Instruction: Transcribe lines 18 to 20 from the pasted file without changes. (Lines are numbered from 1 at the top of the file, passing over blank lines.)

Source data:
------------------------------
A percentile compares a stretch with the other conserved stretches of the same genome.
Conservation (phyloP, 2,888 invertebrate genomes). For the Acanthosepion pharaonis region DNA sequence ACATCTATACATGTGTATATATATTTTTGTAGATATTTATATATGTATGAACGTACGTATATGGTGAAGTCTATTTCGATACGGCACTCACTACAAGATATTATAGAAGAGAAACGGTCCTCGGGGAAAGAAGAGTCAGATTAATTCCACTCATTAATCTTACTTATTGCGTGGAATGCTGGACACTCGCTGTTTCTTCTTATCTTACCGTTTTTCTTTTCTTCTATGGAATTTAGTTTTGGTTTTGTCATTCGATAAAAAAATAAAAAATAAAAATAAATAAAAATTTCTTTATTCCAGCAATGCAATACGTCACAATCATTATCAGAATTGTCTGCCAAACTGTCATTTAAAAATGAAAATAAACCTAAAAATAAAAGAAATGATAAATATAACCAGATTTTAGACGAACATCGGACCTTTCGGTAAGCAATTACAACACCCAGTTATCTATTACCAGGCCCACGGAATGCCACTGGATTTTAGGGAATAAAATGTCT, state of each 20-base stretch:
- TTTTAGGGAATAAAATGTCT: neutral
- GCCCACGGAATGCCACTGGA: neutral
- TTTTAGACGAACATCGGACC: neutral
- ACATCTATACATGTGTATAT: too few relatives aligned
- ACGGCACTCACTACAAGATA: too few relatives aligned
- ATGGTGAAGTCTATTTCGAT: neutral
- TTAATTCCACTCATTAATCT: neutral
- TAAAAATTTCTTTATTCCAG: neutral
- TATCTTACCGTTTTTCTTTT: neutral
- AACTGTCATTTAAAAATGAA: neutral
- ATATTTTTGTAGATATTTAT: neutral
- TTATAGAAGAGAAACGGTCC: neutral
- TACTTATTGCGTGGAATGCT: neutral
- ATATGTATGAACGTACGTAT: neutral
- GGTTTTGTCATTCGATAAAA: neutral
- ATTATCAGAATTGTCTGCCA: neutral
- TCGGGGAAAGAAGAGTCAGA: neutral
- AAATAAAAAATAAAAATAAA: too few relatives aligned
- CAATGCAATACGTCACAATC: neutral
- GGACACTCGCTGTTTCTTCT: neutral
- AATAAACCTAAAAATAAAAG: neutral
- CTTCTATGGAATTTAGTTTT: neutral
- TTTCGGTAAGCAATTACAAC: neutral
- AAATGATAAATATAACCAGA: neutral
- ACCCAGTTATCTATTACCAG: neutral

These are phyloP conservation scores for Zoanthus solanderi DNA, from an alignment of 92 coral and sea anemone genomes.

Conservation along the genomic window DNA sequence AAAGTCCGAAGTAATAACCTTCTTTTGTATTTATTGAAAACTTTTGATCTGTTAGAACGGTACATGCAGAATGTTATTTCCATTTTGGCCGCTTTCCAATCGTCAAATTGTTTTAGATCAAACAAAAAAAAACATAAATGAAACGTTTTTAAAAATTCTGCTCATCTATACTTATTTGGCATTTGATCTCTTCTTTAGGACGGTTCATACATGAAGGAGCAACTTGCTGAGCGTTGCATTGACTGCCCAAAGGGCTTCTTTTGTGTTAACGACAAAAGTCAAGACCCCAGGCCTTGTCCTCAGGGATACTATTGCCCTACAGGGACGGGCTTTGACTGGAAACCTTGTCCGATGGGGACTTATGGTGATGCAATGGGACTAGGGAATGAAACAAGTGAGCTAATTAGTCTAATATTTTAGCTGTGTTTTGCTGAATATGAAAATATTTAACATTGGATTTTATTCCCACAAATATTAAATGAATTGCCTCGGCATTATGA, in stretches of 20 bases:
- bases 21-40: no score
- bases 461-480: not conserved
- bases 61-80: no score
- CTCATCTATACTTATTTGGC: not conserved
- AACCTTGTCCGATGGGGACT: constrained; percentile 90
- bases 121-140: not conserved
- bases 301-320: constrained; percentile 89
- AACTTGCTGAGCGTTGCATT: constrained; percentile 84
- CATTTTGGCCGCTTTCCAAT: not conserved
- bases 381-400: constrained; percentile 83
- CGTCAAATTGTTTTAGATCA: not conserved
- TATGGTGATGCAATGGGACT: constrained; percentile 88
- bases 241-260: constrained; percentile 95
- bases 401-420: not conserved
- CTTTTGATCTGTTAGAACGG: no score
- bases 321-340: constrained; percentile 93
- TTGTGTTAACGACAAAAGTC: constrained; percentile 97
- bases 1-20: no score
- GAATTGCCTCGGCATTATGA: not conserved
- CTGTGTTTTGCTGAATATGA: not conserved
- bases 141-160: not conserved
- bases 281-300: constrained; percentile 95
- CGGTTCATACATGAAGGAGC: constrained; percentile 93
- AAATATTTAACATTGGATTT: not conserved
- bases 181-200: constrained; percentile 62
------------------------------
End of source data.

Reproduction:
- ATTATCAGAATTGTCTGCCA: neutral
- TCGGGGAAAGAAGAGTCAGA: neutral
- AAATAAAAAATAAAAATAAA: too few relatives aligned